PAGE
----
If you’ve been in a car accident and your vehicle’s repairs will cost more than they’re worth (more commonly known as totaled), your insurer is likely to offer you a settlement on your overall loss claim. However, there are a few things that your insurer may not want you to know when you total your vehicle.
Getting payment within 30 days
An insurance company should tender payment in no more than 30 days after the accident when both parties agree with the price. However, in presenting you the car’s valuation, the insurer is also admitting that this is the least amount of money on the claim – and if you agree to this sum, they should pay this amount as soon as possible.
You can challenge the amount offered to you
If you disagree with the amount that has been offered to you, you have the option to try and change it. In most instances, the insurance company will want a good reason for this, and will often want documentation to reinforce your reason. When this is reviewed, they may make a change to their price. If they don’t, or you still disagree with the sum, you could get a third party’s determination of the car’s total value.
The sum your insurer offers is likely to include sales tax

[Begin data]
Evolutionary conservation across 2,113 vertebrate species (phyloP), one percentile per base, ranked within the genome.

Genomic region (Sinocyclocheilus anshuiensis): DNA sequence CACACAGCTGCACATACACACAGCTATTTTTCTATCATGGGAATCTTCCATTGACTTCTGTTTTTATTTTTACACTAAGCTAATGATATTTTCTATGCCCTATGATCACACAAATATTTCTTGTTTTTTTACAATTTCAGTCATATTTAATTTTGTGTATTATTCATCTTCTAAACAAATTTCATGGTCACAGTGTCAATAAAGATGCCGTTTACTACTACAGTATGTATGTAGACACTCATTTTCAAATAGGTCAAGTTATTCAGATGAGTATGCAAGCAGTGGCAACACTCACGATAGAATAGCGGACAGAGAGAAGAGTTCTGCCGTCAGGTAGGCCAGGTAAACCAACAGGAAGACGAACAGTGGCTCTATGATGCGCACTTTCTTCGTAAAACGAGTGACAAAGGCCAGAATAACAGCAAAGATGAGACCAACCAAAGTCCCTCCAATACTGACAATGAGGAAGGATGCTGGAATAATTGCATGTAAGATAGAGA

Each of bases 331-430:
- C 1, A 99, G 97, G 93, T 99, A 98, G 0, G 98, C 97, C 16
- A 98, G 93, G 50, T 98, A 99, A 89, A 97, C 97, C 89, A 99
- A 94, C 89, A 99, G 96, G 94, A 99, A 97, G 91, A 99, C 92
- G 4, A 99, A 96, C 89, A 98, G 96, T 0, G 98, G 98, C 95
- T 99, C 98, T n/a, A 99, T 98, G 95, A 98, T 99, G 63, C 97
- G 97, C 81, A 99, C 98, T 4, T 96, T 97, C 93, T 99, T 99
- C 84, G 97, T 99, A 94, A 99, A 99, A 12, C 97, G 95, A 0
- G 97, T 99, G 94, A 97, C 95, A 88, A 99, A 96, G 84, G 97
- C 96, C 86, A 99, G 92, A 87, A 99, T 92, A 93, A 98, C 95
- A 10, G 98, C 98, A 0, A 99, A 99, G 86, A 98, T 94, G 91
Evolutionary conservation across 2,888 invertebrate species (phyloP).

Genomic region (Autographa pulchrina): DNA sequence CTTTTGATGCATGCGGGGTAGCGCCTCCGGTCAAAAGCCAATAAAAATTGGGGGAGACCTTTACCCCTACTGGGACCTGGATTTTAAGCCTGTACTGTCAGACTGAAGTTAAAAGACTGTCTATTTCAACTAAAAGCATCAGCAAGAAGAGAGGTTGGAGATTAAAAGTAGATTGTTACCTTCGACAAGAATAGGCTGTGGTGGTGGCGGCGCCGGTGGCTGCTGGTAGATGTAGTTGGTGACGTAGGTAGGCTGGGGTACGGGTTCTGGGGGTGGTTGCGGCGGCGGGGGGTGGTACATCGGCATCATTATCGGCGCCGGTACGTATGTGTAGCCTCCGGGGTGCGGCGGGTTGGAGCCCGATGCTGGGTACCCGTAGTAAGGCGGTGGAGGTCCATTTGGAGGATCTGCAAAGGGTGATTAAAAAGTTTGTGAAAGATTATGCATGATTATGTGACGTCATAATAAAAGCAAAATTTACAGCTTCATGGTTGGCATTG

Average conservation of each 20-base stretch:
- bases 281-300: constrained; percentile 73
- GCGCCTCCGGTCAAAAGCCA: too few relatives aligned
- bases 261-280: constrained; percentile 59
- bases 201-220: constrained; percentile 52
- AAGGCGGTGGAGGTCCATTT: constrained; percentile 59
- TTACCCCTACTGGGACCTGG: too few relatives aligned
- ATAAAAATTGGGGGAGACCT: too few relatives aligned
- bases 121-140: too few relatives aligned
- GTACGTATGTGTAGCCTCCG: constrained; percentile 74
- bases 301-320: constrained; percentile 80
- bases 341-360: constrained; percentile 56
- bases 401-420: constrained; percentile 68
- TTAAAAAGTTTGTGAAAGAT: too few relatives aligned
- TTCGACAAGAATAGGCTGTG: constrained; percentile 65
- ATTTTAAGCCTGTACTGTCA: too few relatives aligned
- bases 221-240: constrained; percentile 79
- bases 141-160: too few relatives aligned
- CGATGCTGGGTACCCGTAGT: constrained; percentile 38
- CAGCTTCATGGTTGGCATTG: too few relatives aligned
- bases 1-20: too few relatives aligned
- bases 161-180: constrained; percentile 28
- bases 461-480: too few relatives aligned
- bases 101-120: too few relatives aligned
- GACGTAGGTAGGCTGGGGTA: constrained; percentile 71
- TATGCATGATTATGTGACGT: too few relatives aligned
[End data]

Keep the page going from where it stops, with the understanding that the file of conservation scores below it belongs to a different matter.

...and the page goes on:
As you may have guessed, your insurer will need to pay you the ACV (actual cash value) of your vehicle, which takes the car’s original state into consideration rather than its current condition. For example, if your car currently sells for $10,000, then it’s ACV is likely to be this amount. However, your insurer is likely to also include the 8.75% sales tax that they’ll have to pay in this cost, too – cheating you out of a small amount of the money they should pay you.
A personal injury lawyer may not help with your total loss claim
In general, these types of lawyers won’t pay much attention to your total loss claim – and there are quite a few reasons for this. For one, they don’t usually take any fees from these types of claims, so for many, helping a client to maximize the amount they make from it isn’t much of a priority.
You can sue your insurer if you’ve been treated unfairly
If you feel that your insurance company hasn’t been the most helpful to you during this time, you may be able to sue them. If the make an offer that’s unreasonably low, force an appraisal, or delay their payments; you might be able to sue them.
Don’t simply “trust” your insurance company
If you have been in a car accident, you may be more vulnerable – and some companies may use this to make an unfair offer in the hopes that you won’t turn it down because of your difficult situation. Even the largest insurance companies try to cheat their policyholders out of a little extra cash, so make sure to voice any concerns or disagreements you have with your total offer.